Cantonese nasal-stop alternation

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In Cantonese phonology, a close relationship exists between the nasal codas (-m, -n, -ŋ) and the stop codas (-p, -t, -k). These two types of codas can also be classified into three homorganic pairs: the bilabial m/p, the dental n/t, and the velar ŋ/k. Their close association is best evidenced by the very fact that all stop sounds come from nasal sounds.

The phonological alternation[edit]

Apart from phonetical association, we find that the homorganic pairs are also semantically related. For some characters (or words) with syllables ending in nasals, there are semantically similar characters which have the hormorganic stops. For example, both dam3 揼 and “dap1” 耷 means ‘to hang down’. The initial consonants and the vowels of the alternating pair are identical while the terminal nasal /–m/ and stop /–p/ are a homorganic pair. In Cantonese phonology, this interesting phenomenon is known as nasal-stop alternation (陽入對轉), mainly an alternation of homorganic consonants between nasal and stop finals. In other dialects, it could be oral-nasal or oral-stop alternation.

Regarding the initial consonants, a few items may alternate between aspirated and unaspirated initial stops, e.g. “kim4” 拑 ‘to pinch’ and “gip6” 挟 ‘to squeeze together’. As for tones, high or low tones on syllables with nasal codas usually (but not always) correspond to high or low tones on syllables with stop codas, e.g. “ngam4” 吟 ‘to grumble’ has a low tone whereas “ngap1” 噏 ‘to babble’ has a high tone.

Many of these characters are colloquial verbs which lack standard Chinese characters as their written forms. For example, we don’t have a widely-accepted character for “jip3”, ‘to pickle in salt’. Consequently, the hormorganic character “jim1” 腌 is also used to represent both syllables.[1] The same is true for ‘‘doeŋ3’’ 啄 ‘to peck’ being used to stand for ‘‘doek1’’ as well.

As for their semantics or usage, the paired characters are not completely equivalent or interchangeable in every case. The colloquial verb “kam2” 冚 seems to be more commonly used than the corresponding “kap1” 扱, both meaning ‘to cover on top’. On the other hand, “fiŋ” 捹 and “fik” 口 both mean ‘to throw away; to swing an object in the hand’ and are interchangeable; the same is also true for “niŋ” 拎 and “nik” 搦 ‘to carry in the hand’.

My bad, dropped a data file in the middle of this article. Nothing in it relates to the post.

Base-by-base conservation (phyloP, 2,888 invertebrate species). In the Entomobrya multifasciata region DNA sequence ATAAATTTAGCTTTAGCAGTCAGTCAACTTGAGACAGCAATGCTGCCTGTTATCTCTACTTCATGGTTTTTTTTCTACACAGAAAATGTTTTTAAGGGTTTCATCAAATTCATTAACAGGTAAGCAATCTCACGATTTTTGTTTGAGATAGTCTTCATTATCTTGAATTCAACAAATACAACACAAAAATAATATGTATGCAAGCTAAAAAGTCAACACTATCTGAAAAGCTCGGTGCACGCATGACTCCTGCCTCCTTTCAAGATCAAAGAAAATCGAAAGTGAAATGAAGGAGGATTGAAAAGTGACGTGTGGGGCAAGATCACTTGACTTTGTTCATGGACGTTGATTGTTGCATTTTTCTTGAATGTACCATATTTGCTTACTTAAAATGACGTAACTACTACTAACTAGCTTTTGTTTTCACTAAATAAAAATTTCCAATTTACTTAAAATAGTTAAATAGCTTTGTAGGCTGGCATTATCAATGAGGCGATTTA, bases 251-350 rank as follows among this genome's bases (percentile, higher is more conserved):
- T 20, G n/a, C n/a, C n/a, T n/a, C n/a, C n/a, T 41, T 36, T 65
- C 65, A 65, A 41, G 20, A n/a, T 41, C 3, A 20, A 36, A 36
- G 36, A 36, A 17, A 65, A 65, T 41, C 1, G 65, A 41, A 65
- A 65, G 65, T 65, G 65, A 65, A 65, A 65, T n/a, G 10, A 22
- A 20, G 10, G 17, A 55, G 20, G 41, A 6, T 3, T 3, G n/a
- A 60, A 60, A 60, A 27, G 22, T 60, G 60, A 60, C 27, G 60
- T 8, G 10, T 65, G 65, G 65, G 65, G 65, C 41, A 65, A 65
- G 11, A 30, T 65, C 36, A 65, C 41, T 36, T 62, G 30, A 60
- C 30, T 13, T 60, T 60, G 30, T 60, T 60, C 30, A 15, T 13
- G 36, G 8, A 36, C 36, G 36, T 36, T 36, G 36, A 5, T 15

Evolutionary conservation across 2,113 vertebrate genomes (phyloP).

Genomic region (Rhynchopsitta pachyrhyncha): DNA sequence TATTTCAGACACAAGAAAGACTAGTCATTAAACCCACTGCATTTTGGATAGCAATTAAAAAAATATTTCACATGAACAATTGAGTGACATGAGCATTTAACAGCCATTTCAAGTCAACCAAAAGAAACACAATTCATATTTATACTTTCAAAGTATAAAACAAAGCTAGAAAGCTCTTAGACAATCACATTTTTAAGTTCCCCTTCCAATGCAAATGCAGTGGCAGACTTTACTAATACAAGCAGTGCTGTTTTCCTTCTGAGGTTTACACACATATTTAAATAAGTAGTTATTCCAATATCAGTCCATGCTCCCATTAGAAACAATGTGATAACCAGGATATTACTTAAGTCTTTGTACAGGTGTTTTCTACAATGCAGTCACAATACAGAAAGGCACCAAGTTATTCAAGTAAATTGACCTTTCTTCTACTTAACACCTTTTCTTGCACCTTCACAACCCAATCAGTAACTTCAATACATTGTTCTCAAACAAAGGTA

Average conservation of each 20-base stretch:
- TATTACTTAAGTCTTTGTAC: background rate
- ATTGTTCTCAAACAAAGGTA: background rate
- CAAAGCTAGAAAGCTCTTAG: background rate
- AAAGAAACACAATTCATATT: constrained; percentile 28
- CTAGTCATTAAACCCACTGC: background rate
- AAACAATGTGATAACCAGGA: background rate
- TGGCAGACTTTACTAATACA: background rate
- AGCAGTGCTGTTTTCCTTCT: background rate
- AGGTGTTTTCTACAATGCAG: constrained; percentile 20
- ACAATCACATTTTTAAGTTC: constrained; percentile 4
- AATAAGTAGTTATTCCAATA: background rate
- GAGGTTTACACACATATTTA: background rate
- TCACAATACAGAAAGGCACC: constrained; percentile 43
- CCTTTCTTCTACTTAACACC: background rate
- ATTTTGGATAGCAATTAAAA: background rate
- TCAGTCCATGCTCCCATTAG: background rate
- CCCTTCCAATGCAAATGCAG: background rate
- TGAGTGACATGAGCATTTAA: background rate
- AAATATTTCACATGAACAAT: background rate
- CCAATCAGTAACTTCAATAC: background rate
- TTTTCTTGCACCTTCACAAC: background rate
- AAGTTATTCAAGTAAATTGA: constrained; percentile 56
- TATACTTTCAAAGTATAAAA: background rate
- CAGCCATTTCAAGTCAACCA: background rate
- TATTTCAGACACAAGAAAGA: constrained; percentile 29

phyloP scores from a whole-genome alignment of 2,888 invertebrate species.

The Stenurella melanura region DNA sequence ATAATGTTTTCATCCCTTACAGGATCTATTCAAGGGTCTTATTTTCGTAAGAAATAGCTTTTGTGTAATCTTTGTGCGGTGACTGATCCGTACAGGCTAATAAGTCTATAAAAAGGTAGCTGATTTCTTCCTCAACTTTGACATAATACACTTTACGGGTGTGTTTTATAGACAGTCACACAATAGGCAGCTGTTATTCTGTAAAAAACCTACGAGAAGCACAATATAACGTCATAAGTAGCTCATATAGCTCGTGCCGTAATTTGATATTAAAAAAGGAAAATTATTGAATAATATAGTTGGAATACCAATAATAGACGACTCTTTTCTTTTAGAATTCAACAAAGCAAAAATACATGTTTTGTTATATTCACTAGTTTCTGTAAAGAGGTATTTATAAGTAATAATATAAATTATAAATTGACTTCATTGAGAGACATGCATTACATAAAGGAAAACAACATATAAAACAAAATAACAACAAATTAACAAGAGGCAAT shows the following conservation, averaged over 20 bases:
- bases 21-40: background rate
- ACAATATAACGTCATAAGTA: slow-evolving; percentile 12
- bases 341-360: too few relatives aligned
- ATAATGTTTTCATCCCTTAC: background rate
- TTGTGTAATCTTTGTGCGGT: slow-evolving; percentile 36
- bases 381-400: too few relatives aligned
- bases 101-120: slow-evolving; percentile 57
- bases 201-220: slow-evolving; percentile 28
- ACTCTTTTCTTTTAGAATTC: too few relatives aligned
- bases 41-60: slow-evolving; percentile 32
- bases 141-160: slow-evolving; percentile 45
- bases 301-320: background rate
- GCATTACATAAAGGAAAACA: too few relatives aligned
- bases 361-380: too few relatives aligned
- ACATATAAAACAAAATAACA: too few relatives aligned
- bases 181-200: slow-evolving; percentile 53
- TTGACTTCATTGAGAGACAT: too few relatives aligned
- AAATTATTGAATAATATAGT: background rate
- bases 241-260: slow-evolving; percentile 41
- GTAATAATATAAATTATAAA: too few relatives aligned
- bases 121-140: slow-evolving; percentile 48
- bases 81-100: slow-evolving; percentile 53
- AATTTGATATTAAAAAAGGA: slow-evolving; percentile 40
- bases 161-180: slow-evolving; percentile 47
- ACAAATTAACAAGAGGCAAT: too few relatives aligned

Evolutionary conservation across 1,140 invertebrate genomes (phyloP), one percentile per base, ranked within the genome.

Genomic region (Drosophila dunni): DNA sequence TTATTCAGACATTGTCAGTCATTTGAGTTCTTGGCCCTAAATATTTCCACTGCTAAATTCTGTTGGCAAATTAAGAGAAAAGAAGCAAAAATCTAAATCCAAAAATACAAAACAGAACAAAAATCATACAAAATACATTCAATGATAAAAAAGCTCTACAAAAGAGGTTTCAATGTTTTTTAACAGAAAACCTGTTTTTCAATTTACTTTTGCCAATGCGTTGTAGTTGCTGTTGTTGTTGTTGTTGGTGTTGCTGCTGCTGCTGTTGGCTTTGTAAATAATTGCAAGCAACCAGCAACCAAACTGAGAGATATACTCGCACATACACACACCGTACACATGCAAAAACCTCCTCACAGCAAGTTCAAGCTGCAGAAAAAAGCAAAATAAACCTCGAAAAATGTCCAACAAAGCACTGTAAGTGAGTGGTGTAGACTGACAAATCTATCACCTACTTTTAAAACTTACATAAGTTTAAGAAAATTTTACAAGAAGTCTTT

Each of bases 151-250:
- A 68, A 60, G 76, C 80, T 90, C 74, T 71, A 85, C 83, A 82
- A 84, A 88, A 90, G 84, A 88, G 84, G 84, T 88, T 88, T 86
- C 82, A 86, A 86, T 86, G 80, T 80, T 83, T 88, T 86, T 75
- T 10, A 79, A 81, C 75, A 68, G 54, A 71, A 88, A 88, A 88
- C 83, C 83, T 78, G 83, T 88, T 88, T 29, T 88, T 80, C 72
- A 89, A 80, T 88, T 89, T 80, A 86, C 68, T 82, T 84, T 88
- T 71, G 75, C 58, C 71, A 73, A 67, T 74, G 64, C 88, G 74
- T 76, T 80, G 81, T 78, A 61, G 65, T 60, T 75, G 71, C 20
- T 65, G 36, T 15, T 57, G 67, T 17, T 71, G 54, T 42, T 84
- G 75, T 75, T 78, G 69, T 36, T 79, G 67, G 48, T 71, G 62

Different theories[edit]

Most linguists believe that the syllables with nasal codas are the more basic originals while the stops are the colloquial variants.[2] A few opine that there are an equal number of word pairings that are originated from the syllables with stop codas.[3] However, it is generally agreed that the usage of the nasal members are less restricted than their stop counterparts.

Other linguists regard the alternation between homorganic final consonants in pairs of semantically-related words as a feature widely found among languages of Southeast Asia as well as south China (Chuang-chia and Hmong for example). Such paired words belong to a “word-family”, a term first used by Bernhard Karlgren (1934) to refer to sets of words with similar (but not identical) sound in Archaic Chinese that were related in meaning, representing relics of morphological processes.[4] Similarly, Bauer notes that the Cantonese phenomenon is believed to be a remnant of an ancient word-derivation process, now no longer productive, in which different types of suffixes (causative and transitive) were attached to lexical roots.[5]

Some examples[edit]

In the Cantonese syllabary, there are about 50 pairs of such characters that show alternation between homorganic nasal and stop codas. The following is a list of some examples for reference:

Nasal codas Stop codas
laam5 look at laap3 glance at
dam3 to hang down, sag dap1 to hang down, droop
kam2 to cover on top kap1 to cover on top
ŋam4 to grumble ŋap1 to babble, gossip
jim1 to pickle in salt jip3 to pickle in salt
saan3 to disperse, spread saat3 to scatter, sow, spill
ŋan3 to stand on tiptoes ŋat6 to stand on tiptoes
bin6 to distinguish bit6 to identify
kin2 to open up (book); remove kit3 to open up (book); unveil
fun1 spacious fut3 wide
ciŋ3 to lift up (luggage) cik1 to pull up (trousers)
fiŋ6 to fling away; swing (a limb) fik6 to fling away; swing (a flag)
niŋ1 to carry by hand nik1 to carry by hand
toŋ3 to slide open (a door) tok3 to push up (a bar)
doeŋ1 to peck doek3 to peck

References[edit]

  1. ^ 陳伯煇:《論粵方言詞本字考釋》. Hong Kong: Chung Hwa Bookstore, 1998, p.89
  2. ^ Tsou, Benjamin: “Homorganic Nasal/Stop Alternations in Cantonese”, University of Hong Kong
  3. ^ Zhan Bohui: 廣東粵方言概要 “(An Outline of Yue Dialects in Guangdong)”, Guangzhou: Jinan University Press, 2002, pp 19-20
  4. ^ Chan, Marjorie: Cahiers de Linguistique Asie Orientale (1999) 28.1:101-112
  5. ^ Bauer, Robert: “Modern Cantonese Phonology”, London: Routledge, 1997, pp 92-93

External links[edit]